Dinwiddie benefits from JRF grant to FOLAR

By: Adrienne Wallace | Email: Click Here
Posted: January 30, 2020 | 1:30 p.m. 

DINWIDDIE – Healthy Communities, Bright Futures.

That’s the goal of the John Randolph Foundation, and that was their plan in the choosing the organizations and programs that earned the non-profits attention in this grant cycle.

John Randolph Foundation announced its latest grants at a Grant Awards Ceremony on Wednesday at the Foundation’s office in downtown Hopewell. Grants were awarded to 19 organizations receiving more than $410,000.

The Friends of the Lower Appomattox received  $40,000 to provide administrative and operational support for the creation of the Lower Appomattox River Heritage Trail. 

Executive Director Wendy Austin says she has one speed, “fast.” And it’s a good thing because FOLAR is moving at a high-rate of speed as it continues work on the heritage trail that benefits the lives of local residents who live in the Tri-Cities and in Dinwiddie County.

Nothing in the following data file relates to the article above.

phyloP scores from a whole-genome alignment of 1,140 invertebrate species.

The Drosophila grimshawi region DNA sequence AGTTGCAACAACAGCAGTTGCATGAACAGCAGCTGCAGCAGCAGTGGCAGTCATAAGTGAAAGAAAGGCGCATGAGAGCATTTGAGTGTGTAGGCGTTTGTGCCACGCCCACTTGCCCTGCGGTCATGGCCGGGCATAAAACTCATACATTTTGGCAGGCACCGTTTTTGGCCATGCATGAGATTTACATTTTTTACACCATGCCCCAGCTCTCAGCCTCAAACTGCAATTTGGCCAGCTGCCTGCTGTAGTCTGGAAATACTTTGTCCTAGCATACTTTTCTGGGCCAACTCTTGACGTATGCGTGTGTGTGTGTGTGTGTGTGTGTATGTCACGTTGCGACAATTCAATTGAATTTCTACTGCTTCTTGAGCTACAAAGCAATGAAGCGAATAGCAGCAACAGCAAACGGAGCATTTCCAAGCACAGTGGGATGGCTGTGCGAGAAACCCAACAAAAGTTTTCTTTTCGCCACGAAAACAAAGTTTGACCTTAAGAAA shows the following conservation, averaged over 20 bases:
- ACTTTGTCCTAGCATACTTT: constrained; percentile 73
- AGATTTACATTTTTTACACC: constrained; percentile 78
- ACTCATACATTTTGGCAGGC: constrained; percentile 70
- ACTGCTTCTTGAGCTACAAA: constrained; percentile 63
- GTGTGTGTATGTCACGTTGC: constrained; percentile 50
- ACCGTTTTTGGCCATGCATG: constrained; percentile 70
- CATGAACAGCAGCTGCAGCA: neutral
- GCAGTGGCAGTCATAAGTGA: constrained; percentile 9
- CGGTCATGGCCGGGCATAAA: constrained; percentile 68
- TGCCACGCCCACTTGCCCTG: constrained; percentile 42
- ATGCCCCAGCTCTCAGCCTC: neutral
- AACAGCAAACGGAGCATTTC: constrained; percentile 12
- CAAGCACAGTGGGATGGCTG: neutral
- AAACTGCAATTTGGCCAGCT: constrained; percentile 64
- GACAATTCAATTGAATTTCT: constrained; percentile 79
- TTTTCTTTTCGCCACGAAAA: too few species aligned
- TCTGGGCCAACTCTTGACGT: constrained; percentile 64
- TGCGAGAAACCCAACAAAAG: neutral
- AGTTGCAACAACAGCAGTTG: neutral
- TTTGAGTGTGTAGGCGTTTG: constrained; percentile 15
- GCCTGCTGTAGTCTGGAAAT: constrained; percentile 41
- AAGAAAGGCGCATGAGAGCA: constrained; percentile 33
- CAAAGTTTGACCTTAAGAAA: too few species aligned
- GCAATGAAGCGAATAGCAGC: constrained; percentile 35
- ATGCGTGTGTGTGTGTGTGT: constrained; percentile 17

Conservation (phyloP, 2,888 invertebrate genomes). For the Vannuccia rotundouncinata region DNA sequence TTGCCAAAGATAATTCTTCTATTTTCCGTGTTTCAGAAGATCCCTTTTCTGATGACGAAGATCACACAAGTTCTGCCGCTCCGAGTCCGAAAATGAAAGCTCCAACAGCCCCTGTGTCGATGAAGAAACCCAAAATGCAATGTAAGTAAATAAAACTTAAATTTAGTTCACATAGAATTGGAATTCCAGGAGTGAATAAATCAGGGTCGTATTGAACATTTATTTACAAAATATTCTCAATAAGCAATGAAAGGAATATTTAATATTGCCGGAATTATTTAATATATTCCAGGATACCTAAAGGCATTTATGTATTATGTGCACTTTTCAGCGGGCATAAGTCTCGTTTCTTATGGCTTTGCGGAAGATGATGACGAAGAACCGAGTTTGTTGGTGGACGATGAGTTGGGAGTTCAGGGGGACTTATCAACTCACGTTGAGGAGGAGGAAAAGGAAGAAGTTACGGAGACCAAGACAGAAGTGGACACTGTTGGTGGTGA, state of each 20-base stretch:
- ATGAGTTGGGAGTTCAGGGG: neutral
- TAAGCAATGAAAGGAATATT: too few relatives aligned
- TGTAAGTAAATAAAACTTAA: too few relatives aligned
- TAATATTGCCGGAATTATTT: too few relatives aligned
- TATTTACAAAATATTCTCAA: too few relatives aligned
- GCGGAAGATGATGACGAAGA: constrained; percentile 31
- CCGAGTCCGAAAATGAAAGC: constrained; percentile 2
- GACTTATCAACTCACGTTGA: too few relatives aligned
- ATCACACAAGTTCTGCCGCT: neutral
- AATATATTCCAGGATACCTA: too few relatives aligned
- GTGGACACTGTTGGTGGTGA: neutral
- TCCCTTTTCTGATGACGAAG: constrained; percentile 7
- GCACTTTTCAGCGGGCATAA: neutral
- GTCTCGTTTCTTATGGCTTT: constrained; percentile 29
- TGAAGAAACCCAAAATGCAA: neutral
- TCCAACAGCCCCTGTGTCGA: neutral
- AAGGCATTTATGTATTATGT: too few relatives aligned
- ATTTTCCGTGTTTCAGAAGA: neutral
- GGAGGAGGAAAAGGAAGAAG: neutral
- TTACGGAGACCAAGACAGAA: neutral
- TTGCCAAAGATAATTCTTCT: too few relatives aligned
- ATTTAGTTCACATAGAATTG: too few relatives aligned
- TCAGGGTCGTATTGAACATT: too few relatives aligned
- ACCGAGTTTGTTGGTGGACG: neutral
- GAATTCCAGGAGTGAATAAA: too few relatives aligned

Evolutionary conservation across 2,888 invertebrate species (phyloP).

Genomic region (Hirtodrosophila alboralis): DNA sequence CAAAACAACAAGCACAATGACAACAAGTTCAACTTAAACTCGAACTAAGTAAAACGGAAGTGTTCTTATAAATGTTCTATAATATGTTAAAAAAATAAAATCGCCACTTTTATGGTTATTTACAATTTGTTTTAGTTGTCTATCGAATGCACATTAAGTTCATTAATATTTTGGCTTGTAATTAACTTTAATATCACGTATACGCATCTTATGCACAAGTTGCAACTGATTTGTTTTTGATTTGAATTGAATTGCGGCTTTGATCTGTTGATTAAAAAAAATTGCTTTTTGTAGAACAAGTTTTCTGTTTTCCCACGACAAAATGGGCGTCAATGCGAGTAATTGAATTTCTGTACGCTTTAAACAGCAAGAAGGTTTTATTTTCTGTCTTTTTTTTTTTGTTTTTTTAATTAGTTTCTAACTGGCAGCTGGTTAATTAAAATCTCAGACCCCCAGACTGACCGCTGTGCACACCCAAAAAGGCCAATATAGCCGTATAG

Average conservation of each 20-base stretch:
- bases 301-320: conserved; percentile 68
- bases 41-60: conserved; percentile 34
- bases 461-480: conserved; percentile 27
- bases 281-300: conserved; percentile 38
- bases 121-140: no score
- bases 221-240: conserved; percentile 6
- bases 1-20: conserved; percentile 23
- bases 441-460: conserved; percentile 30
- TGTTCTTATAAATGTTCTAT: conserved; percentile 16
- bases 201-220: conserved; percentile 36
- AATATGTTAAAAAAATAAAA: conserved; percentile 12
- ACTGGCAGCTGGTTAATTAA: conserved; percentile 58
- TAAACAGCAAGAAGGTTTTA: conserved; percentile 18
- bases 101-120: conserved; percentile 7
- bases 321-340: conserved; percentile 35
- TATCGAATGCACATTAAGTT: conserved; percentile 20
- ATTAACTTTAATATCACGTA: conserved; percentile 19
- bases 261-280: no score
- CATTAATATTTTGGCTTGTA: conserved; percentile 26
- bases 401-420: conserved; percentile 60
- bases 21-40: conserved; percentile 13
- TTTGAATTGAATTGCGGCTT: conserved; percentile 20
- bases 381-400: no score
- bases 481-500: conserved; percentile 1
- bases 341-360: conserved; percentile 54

The central mission of FOLAR is to conserve and protect the Appomattox River for all to enjoy, the means to this end focuses on a bigger picture that involves developing awareness, cooperation, community support, and overall economic growth of the region.

“FOLAR, the parks and the river trial is a win, win,” Austin said. “It provides outdoor activities for residents and promotes tourism and economic development.”

The organization develops and maintains the Appomattox River Trail (A.R.T.)  a 22-plus mile trail system with 7 boat access points, 12 miles of walkable riverside trails and 11 riverside parks – all of which FOLAR created, improved, or maintains through its network of volunteers and donors.